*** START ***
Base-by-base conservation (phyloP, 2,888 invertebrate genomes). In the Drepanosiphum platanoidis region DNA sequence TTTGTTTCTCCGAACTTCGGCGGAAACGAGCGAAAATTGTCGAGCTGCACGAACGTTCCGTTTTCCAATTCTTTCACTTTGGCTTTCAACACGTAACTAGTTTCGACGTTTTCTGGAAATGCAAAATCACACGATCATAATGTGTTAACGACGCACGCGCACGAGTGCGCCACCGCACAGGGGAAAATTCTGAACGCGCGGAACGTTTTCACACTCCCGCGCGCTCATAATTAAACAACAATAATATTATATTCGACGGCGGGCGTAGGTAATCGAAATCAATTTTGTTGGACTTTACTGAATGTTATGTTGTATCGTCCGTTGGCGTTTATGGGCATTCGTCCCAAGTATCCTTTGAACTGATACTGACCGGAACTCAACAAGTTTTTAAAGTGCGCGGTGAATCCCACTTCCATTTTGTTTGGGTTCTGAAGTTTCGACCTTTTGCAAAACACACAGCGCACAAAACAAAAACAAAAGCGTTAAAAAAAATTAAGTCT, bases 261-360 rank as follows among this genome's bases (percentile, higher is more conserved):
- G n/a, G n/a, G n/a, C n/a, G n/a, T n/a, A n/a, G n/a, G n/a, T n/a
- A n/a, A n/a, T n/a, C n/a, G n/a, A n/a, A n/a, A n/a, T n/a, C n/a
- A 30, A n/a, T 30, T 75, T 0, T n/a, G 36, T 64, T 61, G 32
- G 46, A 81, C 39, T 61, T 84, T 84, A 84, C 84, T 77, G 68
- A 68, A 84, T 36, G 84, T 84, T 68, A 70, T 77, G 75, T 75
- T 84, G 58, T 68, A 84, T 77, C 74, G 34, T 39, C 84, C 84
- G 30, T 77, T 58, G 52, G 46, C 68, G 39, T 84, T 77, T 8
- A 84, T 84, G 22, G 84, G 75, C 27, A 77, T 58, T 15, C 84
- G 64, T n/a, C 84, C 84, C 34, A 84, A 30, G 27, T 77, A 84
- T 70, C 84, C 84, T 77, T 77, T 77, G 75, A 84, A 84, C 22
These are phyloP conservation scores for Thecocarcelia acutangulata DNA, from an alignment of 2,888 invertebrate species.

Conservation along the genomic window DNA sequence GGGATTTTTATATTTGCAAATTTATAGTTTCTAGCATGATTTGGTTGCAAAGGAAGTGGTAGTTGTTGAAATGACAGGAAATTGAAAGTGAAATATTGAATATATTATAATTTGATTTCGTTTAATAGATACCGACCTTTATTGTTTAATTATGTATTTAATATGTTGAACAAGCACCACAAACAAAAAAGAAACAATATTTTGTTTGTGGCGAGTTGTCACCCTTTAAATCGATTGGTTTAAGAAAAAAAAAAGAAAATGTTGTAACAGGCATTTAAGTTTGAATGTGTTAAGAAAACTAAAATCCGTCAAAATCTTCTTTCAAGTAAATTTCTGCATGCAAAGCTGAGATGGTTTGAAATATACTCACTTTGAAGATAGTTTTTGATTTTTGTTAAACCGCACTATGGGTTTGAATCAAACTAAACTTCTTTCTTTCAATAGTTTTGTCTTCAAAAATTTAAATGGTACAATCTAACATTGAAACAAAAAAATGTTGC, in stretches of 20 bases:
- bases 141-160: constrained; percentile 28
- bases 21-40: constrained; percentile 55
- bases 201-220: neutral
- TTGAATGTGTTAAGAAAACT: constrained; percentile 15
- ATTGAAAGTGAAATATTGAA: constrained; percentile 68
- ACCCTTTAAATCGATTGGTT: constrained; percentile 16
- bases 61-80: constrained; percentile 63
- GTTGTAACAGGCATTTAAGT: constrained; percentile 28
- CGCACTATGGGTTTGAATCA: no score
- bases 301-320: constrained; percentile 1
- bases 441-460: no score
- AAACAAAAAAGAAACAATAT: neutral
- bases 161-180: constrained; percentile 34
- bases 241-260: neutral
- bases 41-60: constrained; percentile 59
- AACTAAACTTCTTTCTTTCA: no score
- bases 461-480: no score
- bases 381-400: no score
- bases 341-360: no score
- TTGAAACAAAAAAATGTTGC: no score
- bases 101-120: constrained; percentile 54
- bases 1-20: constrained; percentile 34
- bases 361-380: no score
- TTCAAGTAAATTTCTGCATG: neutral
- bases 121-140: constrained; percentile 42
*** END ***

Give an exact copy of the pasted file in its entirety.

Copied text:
Base-by-base conservation (phyloP, 2,888 invertebrate genomes). In the Drepanosiphum platanoidis region DNA sequence TTTGTTTCTCCGAACTTCGGCGGAAACGAGCGAAAATTGTCGAGCTGCACGAACGTTCCGTTTTCCAATTCTTTCACTTTGGCTTTCAACACGTAACTAGTTTCGACGTTTTCTGGAAATGCAAAATCACACGATCATAATGTGTTAACGACGCACGCGCACGAGTGCGCCACCGCACAGGGGAAAATTCTGAACGCGCGGAACGTTTTCACACTCCCGCGCGCTCATAATTAAACAACAATAATATTATATTCGACGGCGGGCGTAGGTAATCGAAATCAATTTTGTTGGACTTTACTGAATGTTATGTTGTATCGTCCGTTGGCGTTTATGGGCATTCGTCCCAAGTATCCTTTGAACTGATACTGACCGGAACTCAACAAGTTTTTAAAGTGCGCGGTGAATCCCACTTCCATTTTGTTTGGGTTCTGAAGTTTCGACCTTTTGCAAAACACACAGCGCACAAAACAAAAACAAAAGCGTTAAAAAAAATTAAGTCT, bases 261-360 rank as follows among this genome's bases (percentile, higher is more conserved):
- G n/a, G n/a, G n/a, C n/a, G n/a, T n/a, A n/a, G n/a, G n/a, T n/a
- A n/a, A n/a, T n/a, C n/a, G n/a, A n/a, A n/a, A n/a, T n/a, C n/a
- A 30, A n/a, T 30, T 75, T 0, T n/a, G 36, T 64, T 61, G 32
- G 46, A 81, C 39, T 61, T 84, T 84, A 84, C 84, T 77, G 68
- A 68, A 84, T 36, G 84, T 84, T 68, A 70, T 77, G 75, T 75
- T 84, G 58, T 68, A 84, T 77, C 74, G 34, T 39, C 84, C 84
- G 30, T 77, T 58, G 52, G 46, C 68, G 39, T 84, T 77, T 8
- A 84, T 84, G 22, G 84, G 75, C 27, A 77, T 58, T 15, C 84
- G 64, T n/a, C 84, C 84, C 34, A 84, A 30, G 27, T 77, A 84
- T 70, C 84, C 84, T 77, T 77, T 77, G 75, A 84, A 84, C 22
These are phyloP conservation scores for Thecocarcelia acutangulata DNA, from an alignment of 2,888 invertebrate species.

Conservation along the genomic window DNA sequence GGGATTTTTATATTTGCAAATTTATAGTTTCTAGCATGATTTGGTTGCAAAGGAAGTGGTAGTTGTTGAAATGACAGGAAATTGAAAGTGAAATATTGAATATATTATAATTTGATTTCGTTTAATAGATACCGACCTTTATTGTTTAATTATGTATTTAATATGTTGAACAAGCACCACAAACAAAAAAGAAACAATATTTTGTTTGTGGCGAGTTGTCACCCTTTAAATCGATTGGTTTAAGAAAAAAAAAAGAAAATGTTGTAACAGGCATTTAAGTTTGAATGTGTTAAGAAAACTAAAATCCGTCAAAATCTTCTTTCAAGTAAATTTCTGCATGCAAAGCTGAGATGGTTTGAAATATACTCACTTTGAAGATAGTTTTTGATTTTTGTTAAACCGCACTATGGGTTTGAATCAAACTAAACTTCTTTCTTTCAATAGTTTTGTCTTCAAAAATTTAAATGGTACAATCTAACATTGAAACAAAAAAATGTTGC, in stretches of 20 bases:
- bases 141-160: constrained; percentile 28
- bases 21-40: constrained; percentile 55
- bases 201-220: neutral
- TTGAATGTGTTAAGAAAACT: constrained; percentile 15
- ATTGAAAGTGAAATATTGAA: constrained; percentile 68
- ACCCTTTAAATCGATTGGTT: constrained; percentile 16
- bases 61-80: constrained; percentile 63
- GTTGTAACAGGCATTTAAGT: constrained; percentile 28
- CGCACTATGGGTTTGAATCA: no score
- bases 301-320: constrained; percentile 1
- bases 441-460: no score
- AAACAAAAAAGAAACAATAT: neutral
- bases 161-180: constrained; percentile 34
- bases 241-260: neutral
- bases 41-60: constrained; percentile 59
- AACTAAACTTCTTTCTTTCA: no score
- bases 461-480: no score
- bases 381-400: no score
- bases 341-360: no score
- TTGAAACAAAAAAATGTTGC: no score
- bases 101-120: constrained; percentile 54
- bases 1-20: constrained; percentile 34
- bases 361-380: no score
- TTCAAGTAAATTTCTGCATG: neutral
- bases 121-140: constrained; percentile 42